As he walked to the stage, he had a grin on his face. We all knew something was coming, but what? We’ve seen that look before – I’ve got something big planned and it’s going to make a splash. Jim, our CEO, began talking about the 20 year anniversary of the company coming up this June. Then he hit us with it: I’m setting a new goal for our company today: I want to serve 20,000 customers by the end of this year in honor of our 20 year anniversary.
In our best year, we had 2,000 customers. In a great economy. We’re all sitting in the company staff meeting dumbfounded. What does he mean by 20,000 customers? What are we going to do to reach that number in this economy? He can’t be serious can he? We just finished setting our corporate goals, is this replacing one or is this just an added goal?
As the weeks came after that staff meeting, we sat down as a management team to develop a plan to achieve this goal. Without a significant investment in marketing and growth, it would be impossible to meet this new goal. Jim didn’t want to hear it: we are going to meet this goal!
There are many times in your professional and personal life that you will set goals. Goal setting is often cited as the “secret” to success for the most successful people in our society. Unfortunately, 80% of our time working is often not working towards our goal and 20% of our work contributes 80% of our performance success. The challenge is to define the best goals we can a plan to achieve them.
We must define smart management goals to be successful – we’ll call them SMART goals:
- Specific: the goal must be specific as to what we want to achieve. By the end of 2010, our gross margins will increase 15%. The goal should clearly define the specific result we want to achieve.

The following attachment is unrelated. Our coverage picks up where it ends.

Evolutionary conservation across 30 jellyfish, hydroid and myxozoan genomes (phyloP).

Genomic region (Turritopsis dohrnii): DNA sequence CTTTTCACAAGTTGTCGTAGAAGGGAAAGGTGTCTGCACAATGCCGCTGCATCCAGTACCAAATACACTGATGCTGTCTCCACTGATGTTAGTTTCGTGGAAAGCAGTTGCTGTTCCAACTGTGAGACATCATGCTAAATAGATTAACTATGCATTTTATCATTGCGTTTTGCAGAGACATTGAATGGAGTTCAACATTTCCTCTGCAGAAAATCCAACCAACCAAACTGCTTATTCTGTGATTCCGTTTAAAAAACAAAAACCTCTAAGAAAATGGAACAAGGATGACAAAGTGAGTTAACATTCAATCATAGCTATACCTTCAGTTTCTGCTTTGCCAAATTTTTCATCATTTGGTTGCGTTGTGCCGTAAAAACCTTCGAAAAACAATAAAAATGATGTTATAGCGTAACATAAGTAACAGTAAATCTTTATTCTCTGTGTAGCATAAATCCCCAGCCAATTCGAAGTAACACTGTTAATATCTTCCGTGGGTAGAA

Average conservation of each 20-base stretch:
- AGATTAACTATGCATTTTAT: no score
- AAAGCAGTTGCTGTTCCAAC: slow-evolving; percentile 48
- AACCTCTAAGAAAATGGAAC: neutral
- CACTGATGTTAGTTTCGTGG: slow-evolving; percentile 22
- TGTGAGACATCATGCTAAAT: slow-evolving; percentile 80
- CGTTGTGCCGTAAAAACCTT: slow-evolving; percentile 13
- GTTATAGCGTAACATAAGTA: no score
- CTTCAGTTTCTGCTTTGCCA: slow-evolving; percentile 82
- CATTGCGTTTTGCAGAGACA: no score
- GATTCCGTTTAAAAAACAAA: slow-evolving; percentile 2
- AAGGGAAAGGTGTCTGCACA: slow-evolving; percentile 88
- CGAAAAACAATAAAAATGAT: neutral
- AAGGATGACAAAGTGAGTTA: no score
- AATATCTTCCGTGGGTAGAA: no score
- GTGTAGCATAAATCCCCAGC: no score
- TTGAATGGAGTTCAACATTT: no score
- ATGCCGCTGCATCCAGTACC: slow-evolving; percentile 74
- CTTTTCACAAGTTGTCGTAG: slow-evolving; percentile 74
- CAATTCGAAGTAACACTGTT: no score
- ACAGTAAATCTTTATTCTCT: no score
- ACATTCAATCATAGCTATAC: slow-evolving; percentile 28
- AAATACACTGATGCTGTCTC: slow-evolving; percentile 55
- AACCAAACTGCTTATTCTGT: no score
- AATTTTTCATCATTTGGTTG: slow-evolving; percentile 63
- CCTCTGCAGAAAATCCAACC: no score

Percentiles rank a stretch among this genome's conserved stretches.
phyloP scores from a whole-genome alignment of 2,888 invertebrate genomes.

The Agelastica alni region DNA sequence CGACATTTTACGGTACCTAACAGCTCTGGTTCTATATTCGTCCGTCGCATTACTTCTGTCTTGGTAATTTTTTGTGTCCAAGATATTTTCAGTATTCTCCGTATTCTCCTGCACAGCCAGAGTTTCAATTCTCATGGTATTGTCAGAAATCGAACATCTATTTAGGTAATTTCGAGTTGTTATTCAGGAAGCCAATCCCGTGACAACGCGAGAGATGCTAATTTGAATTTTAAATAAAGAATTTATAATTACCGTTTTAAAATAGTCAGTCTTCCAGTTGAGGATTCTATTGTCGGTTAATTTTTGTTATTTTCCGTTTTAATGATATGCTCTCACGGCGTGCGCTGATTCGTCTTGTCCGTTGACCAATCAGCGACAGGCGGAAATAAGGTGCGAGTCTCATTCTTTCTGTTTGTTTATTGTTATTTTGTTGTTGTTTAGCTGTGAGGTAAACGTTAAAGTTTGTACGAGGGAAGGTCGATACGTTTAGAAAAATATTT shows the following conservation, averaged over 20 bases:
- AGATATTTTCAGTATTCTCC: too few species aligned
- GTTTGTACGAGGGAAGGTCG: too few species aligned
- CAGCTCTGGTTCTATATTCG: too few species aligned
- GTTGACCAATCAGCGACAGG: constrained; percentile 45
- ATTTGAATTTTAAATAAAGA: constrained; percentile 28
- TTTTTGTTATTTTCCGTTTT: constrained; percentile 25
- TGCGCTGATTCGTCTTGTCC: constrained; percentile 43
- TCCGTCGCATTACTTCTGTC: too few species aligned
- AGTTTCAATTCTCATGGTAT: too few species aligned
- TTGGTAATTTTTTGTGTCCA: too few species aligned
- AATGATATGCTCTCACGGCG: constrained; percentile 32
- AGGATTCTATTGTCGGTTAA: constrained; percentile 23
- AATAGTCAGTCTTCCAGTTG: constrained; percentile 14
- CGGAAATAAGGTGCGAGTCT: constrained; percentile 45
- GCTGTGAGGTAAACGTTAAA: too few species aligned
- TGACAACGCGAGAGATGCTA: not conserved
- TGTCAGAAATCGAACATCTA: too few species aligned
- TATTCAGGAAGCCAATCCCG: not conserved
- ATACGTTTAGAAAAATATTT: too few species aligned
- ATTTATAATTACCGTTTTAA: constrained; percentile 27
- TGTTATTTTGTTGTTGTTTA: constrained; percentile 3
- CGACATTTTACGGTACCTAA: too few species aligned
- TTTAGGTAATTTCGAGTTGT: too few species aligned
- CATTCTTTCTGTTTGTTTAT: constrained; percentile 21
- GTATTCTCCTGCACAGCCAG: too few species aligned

- Measurable: a goal which is not measurable cannot be achieved. We want to improve customer service is not a sufficient goal – if we cannot measure our result, it is not a goal. We want to improve customer service by 35% as measured by our quarterly survey is a measurable goal.
- Attainable: the goal should be ambitious, but attainable. If your company has only ever served 2,000 customers in a given year and you set a goal to serve 20,000 customers (without some significant change in company size or budget), you are likely to fail. If you have served 2,000 customers for several years, perhaps serving 3,000 customers isn’t that much of a stretch. Make your goals ambitious, but achievable.
- Relevant: goals should be relevant to your vision and mission. If you’re Best Buy, setting a corporate goal to increase clothing apparel sales is a poor choice. We worked with a banking software development firm that was setting goals regarding their customers’ growth and not their own. These goals are not directly relevant to what the company was doing – they could not control whether or not their clients grow. All they could control was growing their own client base.
- Time-bound: your goals should have a definitive start and end. A goal with no end date will continually be moved. Committing to a due date will allow employees to create milestones to achieve on the way to that goal.
SMART goals create more efficient and better managed firms. Employees and managers should work together to set SMART goals which meet your department’s missions and vision and flow up into the corporate goals, mission, and vision.